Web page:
Instructor comments: Andre Houle is both muscular and lithe; he’s a very good choreographer with a fun, upbeat style. He was a Bronze Medalist at the World Aerobic Championship & he appears on a fitness show called "The Body Squad." I like Andre’s gravelly voice and encouraging comments. He appears to love what he’s doing which makes me want to join the fun.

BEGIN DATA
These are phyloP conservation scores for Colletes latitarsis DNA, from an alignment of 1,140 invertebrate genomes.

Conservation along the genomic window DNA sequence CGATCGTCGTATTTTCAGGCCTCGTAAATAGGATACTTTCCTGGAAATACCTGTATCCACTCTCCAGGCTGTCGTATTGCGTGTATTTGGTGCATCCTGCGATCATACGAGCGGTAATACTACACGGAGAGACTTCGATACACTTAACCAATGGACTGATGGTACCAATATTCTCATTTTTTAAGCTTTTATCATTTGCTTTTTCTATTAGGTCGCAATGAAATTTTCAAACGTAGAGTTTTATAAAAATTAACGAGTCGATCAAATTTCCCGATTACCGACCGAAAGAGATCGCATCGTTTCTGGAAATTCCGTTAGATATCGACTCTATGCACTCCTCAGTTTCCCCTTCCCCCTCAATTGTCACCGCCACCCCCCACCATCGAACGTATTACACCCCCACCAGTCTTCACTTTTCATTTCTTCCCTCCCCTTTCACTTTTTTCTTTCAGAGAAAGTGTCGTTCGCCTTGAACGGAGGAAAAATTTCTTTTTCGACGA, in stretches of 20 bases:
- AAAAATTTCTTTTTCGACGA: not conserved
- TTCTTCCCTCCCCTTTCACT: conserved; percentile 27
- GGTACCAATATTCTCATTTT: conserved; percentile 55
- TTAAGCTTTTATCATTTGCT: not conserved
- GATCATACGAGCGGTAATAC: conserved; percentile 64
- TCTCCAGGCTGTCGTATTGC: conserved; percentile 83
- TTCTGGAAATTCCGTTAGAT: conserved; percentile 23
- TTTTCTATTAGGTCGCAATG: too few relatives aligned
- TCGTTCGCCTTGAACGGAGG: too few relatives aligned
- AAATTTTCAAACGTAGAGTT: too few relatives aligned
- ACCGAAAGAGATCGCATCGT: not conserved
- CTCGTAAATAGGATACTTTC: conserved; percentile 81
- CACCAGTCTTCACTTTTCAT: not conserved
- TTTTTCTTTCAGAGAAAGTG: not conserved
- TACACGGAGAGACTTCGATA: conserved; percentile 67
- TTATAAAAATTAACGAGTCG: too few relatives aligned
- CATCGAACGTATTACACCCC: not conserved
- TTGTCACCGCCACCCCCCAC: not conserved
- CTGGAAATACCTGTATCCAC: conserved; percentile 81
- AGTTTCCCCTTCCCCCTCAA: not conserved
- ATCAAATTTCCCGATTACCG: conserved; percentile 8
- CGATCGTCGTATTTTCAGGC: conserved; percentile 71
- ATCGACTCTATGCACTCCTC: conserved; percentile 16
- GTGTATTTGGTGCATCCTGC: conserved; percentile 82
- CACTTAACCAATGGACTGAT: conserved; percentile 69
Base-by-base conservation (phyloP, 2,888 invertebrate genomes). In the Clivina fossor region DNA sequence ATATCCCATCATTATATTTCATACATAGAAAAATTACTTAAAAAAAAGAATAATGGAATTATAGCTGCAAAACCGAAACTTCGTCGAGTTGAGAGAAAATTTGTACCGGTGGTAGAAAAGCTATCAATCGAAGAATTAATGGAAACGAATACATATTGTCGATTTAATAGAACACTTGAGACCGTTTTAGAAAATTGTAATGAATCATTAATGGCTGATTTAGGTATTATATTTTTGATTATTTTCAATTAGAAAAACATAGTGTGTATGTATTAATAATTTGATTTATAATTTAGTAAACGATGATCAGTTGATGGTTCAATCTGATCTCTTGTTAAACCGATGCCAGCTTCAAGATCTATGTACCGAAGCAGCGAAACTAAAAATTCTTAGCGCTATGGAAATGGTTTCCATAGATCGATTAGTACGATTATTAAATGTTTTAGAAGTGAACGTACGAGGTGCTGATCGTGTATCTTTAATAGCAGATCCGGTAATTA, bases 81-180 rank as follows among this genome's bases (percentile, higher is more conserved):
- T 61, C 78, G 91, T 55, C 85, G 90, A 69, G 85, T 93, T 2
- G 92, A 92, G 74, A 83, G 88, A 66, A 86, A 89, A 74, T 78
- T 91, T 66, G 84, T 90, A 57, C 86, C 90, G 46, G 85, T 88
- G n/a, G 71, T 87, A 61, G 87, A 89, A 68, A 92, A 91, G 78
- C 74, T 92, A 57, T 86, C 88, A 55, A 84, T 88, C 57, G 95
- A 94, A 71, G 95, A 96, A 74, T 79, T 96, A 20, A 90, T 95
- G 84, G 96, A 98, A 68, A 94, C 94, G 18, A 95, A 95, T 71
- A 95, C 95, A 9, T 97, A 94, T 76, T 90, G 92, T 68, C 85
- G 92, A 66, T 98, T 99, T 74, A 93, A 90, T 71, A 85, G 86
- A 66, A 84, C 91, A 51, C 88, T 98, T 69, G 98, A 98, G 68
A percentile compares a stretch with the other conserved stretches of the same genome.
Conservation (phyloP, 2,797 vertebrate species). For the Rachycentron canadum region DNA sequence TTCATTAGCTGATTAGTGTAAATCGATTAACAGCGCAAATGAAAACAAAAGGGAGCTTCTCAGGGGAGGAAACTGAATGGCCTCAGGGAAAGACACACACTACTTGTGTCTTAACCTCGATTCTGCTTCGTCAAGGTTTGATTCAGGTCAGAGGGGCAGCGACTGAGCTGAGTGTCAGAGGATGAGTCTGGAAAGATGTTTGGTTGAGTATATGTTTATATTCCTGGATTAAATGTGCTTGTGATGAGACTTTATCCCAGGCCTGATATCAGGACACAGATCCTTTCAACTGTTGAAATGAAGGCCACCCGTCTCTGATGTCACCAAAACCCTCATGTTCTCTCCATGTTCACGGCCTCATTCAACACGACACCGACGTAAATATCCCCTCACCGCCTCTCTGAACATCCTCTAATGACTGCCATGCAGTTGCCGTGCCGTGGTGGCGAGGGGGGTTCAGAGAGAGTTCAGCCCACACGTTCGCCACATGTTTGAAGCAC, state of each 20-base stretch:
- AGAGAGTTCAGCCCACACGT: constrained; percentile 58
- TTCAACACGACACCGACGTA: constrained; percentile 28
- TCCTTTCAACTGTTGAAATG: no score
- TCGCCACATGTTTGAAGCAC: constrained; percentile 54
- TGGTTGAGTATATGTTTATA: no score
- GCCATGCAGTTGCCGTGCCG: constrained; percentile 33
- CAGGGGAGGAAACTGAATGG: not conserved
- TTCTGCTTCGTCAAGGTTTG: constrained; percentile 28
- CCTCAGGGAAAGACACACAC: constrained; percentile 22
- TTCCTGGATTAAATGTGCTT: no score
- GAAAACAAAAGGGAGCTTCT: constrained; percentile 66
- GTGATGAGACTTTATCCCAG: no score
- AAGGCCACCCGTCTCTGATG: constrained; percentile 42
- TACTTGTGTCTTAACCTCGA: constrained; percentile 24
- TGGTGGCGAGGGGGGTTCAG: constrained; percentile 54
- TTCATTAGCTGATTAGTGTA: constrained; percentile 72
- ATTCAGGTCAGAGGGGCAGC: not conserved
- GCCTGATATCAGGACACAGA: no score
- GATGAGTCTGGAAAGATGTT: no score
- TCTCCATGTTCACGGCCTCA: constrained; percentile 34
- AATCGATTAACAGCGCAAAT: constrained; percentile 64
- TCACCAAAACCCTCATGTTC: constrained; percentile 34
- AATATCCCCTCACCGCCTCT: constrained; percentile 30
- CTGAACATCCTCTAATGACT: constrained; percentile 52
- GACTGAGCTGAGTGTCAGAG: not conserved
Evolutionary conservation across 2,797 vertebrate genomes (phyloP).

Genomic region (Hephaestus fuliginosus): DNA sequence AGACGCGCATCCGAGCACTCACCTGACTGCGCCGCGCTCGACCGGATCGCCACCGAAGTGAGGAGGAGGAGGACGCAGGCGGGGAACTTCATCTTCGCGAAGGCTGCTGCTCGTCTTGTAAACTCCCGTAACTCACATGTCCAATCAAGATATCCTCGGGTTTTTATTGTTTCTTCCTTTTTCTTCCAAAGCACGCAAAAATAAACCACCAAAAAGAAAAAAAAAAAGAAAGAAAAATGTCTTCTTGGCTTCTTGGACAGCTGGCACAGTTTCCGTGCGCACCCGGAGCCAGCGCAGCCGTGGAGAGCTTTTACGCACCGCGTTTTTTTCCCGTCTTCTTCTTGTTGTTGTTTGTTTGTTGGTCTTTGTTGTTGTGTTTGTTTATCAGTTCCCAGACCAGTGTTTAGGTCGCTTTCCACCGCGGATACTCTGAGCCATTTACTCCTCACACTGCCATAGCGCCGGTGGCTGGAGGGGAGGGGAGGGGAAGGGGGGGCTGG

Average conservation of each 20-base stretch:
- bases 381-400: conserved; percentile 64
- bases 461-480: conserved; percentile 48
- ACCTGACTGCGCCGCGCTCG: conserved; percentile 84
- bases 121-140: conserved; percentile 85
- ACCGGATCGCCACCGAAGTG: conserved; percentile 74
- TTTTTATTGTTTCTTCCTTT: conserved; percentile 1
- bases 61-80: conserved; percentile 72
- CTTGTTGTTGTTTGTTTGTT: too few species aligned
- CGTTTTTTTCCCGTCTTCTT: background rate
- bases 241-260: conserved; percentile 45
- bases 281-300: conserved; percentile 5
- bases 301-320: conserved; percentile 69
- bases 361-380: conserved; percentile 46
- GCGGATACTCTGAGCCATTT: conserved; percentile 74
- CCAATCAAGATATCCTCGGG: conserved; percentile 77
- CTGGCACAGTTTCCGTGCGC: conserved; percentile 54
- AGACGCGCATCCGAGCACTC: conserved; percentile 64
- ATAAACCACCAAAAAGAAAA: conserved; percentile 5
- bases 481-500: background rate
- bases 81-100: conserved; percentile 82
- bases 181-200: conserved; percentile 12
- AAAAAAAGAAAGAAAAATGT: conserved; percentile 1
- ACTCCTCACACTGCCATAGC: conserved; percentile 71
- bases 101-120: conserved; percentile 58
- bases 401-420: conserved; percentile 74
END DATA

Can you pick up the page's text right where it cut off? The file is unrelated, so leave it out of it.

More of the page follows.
I've done this video three times, and I like it! I really wasn't expecting to, because I tried his Great Moves Just Step video and had a difficult time following it (my heart rate also kept dropping with that one). Something about this tape, though, is better. Maybe it's that Andre likes to teach hi-lo better and therefore his cuing is easier to follow, or maybe the steps aren't as complex. But for me it was better. This is a mostly low-impact workout, with a few hops and jumps here and there. I disagree with Collage's rating of intermediate/advanced; I would say that at most the intensity is intermediate. As Annie O. mentioned, the warm-up and cool-down are of the same intensity as the rest of the workout. My heart rate stayed in the low end of my training range (about 60% of max.) throughout most of the workout. There are no stretches, as is characteristic of the Great Moves tapes; Andre mentions that you should stretch on your own. The choreography is complex, but not impossible to get on the first or second try (if you like complex, dancy choreography, as I do). There is some marching in place while the routines are being taught, but not too much to where it would get too repetitive once you've learned the routine. There are A LOT of pivots and turns; I didn't do all of them since I exercise on carpet and didn't feel that it was completely safe. You will need a fair amount of space for the workout--I have about 10' across and 8' back and that was about right. I am an advanced exerciser, and I will admit that this is not too challenging cardiovascularly; however, I thought the choreography was fun and interesting. This is a 38 minute tape (32 minutes of aerobics), which for me makes it a perfect length to pair with strength training. I got this one through the exchange, and I'm glad I did!